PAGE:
On my first evening in Wuhan, I wandered around the campus looking for a place to eat. My expectations were not in any way low, but I thought I would feel some culture shock in the process of moving from a metropolis with 20 subway lines to a city with just three. However, I was fascinated to walk past a restaurant serving Middle Eastern food, and peeked in through the windows to see young students feasting on big bowls of hummus and what looked like freshly baked bread. I eventually chose the most popular-looking food stall, not realizing that I was standing in line for Wuhan’s famous noodle dish, re gan mian (热干面), dry noodles in a sesame paste.
The noodles did not disappoint, and were surprisingly cheap: The vendor pulled a 5 yuan bill directly from my hand and handed me a 1 yuan back out of the 10 RMB I tried to pay him, confused between the local pronunciation of “four” and “ten.” I recently talked to a friend from Wuhan, who said that Wuhan must have been an interesting place to live in at that time. He told me that the city is constantly expanding, and seems to be a different place every time you come back to visit. A transport hub, a culinary metropolis, and a place that can comfortably combine cosmopolitan tastes and local authenticity: Wuhan is a lot of things to a lot of people, and this excellent first meal set the tone for an entire year’s discovery of what the city had to offer.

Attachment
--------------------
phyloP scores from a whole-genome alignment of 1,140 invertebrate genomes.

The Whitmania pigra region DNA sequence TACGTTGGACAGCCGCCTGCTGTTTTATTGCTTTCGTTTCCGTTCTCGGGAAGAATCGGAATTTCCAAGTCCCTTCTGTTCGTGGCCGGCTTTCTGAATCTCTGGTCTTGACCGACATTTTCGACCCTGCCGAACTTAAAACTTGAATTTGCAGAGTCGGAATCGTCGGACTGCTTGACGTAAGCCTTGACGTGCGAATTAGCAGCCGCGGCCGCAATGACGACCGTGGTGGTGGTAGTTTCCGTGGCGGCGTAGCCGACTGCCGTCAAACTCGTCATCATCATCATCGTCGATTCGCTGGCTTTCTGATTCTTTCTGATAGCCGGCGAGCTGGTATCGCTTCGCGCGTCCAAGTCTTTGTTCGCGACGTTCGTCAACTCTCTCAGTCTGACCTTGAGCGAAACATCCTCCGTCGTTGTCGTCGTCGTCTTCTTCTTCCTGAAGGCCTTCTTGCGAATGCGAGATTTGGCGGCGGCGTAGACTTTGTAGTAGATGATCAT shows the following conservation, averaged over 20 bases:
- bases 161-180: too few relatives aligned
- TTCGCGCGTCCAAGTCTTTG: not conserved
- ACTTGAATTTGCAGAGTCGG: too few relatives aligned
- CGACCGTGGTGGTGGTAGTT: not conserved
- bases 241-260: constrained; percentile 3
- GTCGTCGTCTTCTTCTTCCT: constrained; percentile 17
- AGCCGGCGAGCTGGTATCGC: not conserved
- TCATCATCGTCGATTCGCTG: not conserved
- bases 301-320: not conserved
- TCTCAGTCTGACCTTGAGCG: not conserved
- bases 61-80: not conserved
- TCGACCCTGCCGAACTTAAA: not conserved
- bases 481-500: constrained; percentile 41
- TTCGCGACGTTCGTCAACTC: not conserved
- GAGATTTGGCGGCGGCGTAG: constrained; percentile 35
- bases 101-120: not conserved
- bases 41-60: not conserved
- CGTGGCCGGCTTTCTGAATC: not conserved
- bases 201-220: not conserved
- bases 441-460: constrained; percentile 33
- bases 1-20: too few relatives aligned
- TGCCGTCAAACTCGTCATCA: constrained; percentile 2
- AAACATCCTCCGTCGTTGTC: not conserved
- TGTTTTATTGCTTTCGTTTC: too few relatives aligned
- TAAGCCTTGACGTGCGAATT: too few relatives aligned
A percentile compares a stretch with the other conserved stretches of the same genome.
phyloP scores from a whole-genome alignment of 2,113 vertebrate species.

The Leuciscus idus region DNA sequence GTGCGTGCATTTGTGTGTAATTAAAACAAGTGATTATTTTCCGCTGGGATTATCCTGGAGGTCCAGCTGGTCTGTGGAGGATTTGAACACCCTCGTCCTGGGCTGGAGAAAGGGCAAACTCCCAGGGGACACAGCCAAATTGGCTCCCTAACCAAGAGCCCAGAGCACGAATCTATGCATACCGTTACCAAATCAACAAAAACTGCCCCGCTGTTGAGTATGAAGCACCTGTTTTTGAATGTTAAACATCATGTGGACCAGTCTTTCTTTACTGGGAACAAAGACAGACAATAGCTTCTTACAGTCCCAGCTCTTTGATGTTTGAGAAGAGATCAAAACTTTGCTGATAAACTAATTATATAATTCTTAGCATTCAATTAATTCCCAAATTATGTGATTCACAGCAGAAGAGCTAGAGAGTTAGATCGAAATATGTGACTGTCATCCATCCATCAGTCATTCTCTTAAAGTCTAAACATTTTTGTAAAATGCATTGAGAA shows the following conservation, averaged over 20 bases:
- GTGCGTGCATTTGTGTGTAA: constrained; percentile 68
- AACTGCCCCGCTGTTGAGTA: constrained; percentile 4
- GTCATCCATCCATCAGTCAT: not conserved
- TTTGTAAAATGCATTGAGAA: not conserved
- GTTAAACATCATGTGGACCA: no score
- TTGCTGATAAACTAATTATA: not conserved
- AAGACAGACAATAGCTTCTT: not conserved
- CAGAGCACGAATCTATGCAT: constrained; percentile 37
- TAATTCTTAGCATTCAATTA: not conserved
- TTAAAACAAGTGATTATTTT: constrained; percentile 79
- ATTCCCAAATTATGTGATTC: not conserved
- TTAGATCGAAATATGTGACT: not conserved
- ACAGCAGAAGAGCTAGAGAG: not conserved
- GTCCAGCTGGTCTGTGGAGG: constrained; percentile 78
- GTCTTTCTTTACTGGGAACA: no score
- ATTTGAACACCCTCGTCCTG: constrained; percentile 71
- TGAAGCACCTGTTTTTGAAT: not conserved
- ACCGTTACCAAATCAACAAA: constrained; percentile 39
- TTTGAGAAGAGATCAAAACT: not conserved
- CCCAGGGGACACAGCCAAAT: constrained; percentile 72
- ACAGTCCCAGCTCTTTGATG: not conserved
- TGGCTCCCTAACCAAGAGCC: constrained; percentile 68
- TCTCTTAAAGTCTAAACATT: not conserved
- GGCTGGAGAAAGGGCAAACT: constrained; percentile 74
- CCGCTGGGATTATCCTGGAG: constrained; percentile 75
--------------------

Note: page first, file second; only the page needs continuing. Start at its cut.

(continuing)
Emily Conrad, marketing manager
On a brisk November night, I looked out from a private lounge deck of the Wuhan Westin Hotel at the light show across the Yangtze River. Buildings lit up in synchronized colors as far as the eye could see. I pulled the bar’s faux fur blanket around me and turned to my husband, toasting him for planning an amazing wedding ceremony for us in his Hubei hometown. After a long day, we were after-partying with some of our closest out-of-town guests.
When my then-fiancé first tried to sell me on me the benefits of having our wedding ceremony at Wuhan’s East Lake State Guesthouse, he listed a tour Chairman Mao’s private villa as a plus. (Indeed, outside of Beijing’s Zhongnanhai, Chairman Mao spent more time in Wuhan after 1949 than any other city, with over 40 visits.) I was skeptical that my overseas guests would be much interested, but since I had planned of the US edition of the wedding without much interference, I decided to let his creative juices flow.
And flow they did—from our traditional tea ceremony early that morning at the Yongmei Teahouse (where our parents sat on the same chairs on which President Xi Jinping and Indian Prime Minister Modi drank tea during their 2018 summit), to lion dancers dancing on a circular stage framed with cutouts of Wuhan’s famed Yellow Crane Tower.
As the light show ended, our conversations were suddenly interrupted by someone singing opera from a nearby lounge deck. I recognized the song and began to sing along, encouraged by our friends and our after-party libations. The next thing I knew, a group of voice students at the Wuhan Conservatory of Music, who were celebrating their classmate’s birthday, approached our deck. Upon hearing that we had just gotten married, they decided to serenade us with 《我的爱人你可听见》, a classic tune from the opera The Long March. It was one of the best wedding presents we received that day.
Cover image from VCG